The Unprofitably Incompetent

The Unprofitably Incompetent by Robert Gore – Straight Line Logic

Those who can’t do, demand.

Profit propels civilization. When a producer can make an item or provide a service at a cost lower than a customer values that item or service, and the customer has the means and the freedom to buy, the difference between what’s paid over cost is profit. That profit is the producer’s incentive to produce, and in turn funds the producer’s consumption, savings, and investment, which creates other producers’ profits. Profit is the necessary prerequisite for consumption, savings, investment, and consequently, progress.

Many of us profit every day. We offer services and provide goods, supporting ourselves at a cost that is lower than what we’re paid. We’re profitably competent, engaging in honest production and peaceful, voluntary exchange. The only alternatives to profitable competence are living off of someone else’s profitable competency via inheritance or charity, or criminality—theft via fraud or violence.

Criminals cloak their thefts in all sorts of justifications, some of which, like socialism, become full-blown political doctrines. Ironically, a larcenous litany of demands and rationalizations are efflorescing at a time when whatever is left of the overall profit pool has been drained. It has been mortgaged multiple times, just as hordes of the unprofitably incompetent, who had no hand in producing it, clamor for their “fair share.” They’ll insist the profitably competent figure out how to pay for it, but the fair share of nothing is nothing, political promises to the contrary notwithstanding.

“Your means, my ends; I wish, you fulfill,” is the foundational fantasy of modern governance. The favored groups shelter in their safe spaces—government and its rackets, crony corporations, academia, the media, and Hollywood—living on the delusion that there will always be someone who will produce, without question or protest, for their benefit. Upon that foundation they’ve constructed a phantasmagorical edifice of illusory constructs and passages to nowhere.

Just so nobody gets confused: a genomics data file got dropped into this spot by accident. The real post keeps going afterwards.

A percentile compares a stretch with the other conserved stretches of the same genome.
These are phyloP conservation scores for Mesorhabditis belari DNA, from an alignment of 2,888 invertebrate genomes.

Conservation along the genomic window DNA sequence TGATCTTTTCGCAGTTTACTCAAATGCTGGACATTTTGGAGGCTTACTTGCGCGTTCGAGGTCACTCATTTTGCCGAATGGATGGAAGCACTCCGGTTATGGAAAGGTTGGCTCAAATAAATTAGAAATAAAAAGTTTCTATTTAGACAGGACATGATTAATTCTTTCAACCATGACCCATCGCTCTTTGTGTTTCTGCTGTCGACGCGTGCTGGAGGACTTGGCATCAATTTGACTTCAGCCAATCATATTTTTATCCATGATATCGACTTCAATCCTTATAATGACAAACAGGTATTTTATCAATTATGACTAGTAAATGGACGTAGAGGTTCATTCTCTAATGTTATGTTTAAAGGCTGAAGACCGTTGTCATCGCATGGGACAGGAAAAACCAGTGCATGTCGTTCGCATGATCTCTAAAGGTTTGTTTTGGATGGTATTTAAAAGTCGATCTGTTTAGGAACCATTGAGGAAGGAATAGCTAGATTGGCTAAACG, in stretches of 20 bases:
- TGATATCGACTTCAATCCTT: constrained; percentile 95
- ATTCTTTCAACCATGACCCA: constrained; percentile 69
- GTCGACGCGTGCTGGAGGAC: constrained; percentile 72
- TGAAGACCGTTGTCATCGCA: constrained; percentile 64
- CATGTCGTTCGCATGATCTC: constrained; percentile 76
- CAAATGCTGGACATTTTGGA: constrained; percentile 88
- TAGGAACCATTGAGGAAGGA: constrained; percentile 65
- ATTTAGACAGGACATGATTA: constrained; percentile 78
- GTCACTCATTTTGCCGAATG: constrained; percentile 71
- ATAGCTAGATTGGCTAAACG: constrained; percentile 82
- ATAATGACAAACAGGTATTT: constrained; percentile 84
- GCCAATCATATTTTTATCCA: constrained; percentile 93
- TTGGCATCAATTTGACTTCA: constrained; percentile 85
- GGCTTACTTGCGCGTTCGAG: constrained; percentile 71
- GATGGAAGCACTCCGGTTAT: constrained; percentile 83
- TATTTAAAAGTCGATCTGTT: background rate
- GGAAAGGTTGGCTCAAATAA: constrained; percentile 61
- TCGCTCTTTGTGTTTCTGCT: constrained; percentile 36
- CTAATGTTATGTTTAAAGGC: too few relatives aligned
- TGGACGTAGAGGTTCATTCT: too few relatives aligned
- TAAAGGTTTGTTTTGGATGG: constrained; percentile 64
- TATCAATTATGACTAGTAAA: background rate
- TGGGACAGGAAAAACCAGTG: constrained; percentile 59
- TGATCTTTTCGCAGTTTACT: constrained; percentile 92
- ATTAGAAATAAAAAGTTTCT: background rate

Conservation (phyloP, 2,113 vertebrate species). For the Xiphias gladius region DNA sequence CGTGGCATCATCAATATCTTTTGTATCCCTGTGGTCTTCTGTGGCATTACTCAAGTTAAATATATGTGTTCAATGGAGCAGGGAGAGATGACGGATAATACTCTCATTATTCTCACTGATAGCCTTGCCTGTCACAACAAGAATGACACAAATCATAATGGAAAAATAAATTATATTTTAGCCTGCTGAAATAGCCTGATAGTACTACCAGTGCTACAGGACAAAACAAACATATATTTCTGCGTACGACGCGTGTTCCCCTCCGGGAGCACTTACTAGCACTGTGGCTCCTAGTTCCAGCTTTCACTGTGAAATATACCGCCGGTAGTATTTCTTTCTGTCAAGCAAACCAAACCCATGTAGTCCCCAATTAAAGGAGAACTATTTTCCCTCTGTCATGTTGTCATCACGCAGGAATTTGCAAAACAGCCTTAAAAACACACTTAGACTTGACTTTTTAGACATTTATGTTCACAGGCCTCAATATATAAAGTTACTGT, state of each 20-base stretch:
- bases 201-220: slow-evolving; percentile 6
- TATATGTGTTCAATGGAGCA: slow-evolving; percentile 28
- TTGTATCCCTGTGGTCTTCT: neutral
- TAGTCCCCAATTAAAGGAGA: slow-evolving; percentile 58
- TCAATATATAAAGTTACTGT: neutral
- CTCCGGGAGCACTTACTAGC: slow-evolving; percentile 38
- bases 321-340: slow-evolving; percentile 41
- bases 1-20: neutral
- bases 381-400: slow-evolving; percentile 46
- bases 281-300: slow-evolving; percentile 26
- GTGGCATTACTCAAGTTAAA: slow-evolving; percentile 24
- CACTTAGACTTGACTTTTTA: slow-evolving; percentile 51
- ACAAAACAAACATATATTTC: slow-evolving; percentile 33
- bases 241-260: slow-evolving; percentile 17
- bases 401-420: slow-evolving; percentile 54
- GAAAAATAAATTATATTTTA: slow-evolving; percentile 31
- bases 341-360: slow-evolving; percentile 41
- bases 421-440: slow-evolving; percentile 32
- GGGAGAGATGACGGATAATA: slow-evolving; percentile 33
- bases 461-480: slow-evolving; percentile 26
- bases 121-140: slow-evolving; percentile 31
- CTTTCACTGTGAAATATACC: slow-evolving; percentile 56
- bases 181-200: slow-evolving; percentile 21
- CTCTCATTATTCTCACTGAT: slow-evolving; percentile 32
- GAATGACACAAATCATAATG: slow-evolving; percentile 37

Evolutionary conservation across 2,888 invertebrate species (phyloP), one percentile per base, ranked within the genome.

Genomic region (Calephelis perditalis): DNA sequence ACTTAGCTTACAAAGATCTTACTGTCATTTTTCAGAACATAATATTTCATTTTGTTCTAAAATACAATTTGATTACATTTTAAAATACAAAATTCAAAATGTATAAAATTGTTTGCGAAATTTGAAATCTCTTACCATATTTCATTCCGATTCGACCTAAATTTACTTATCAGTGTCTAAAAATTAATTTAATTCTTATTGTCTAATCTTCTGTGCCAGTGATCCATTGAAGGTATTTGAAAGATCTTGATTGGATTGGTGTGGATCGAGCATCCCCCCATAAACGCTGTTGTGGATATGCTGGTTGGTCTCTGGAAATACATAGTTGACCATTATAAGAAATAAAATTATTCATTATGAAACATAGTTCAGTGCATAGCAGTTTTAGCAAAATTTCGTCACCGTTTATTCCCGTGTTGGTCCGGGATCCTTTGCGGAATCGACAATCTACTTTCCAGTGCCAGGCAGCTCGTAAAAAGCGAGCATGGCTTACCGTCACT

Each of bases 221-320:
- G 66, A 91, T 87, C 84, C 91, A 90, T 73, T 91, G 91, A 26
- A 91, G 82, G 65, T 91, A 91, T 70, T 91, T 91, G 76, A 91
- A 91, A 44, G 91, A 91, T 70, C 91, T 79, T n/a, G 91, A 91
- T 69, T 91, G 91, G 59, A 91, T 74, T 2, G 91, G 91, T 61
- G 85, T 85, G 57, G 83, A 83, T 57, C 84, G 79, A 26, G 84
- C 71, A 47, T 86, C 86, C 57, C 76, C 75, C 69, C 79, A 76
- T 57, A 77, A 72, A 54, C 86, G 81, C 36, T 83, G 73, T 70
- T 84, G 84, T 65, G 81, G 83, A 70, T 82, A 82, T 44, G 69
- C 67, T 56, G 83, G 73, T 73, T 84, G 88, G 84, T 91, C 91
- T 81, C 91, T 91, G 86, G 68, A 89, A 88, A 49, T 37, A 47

As the foundational fantasy totters, the fantasies it supports become more fantastical. The profit pool exhausted, you would think everything possible would be done to succor the profitably competent who are supposed to replenish it. Instead, that illustrious group is demonized at every turn, and the demands on them become ever more absurd. They are guilty because they’re productive, and must expiate their guilt by producing for the unproductive, whose incompetence makes them morally superior.

The most “toxic” trait often associated with masculinity may be competence. It’s not exclusively masculine, but whether its possessors are male or female it has certainly become toxic, depriving them of any right to what they produce and any right to criticize those who steal it from them. Twits who can’t replace a light bulb demand free schooling and medical care, guaranteed jobs and incomes, trips to Mars, and who knows what else. Those who are to fund it all are to cheerfully regard doing so as a privilege.

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Robert Gore

Robert Gore was born in 1958 in Livermore, California. He grew up in Los Alamos, New Mexico, where both his parents worked for the Los Alamos National Laboratory. His undergraduate education was at UCLA. He graduated in 1980 summa cum laude and Phi Beta Kappa with a double major in economics and political science. He completed the JD/MBA program at UC Berkeley in 1984. He held part-time jobs throughout undergraduate and graduate school. He passed the bar exam and is an inactive member of the California Bar Association. Mr. Gore’s career in finance began in 1984 with a bank in San Francisco, trading municipal bonds. In 1985, he went to a Wall Street firm’s west coast municipal bond office in Los Angeles as a bond trader. He developed its block and institutional sales capabilities and after four years was promoted to manager of the region.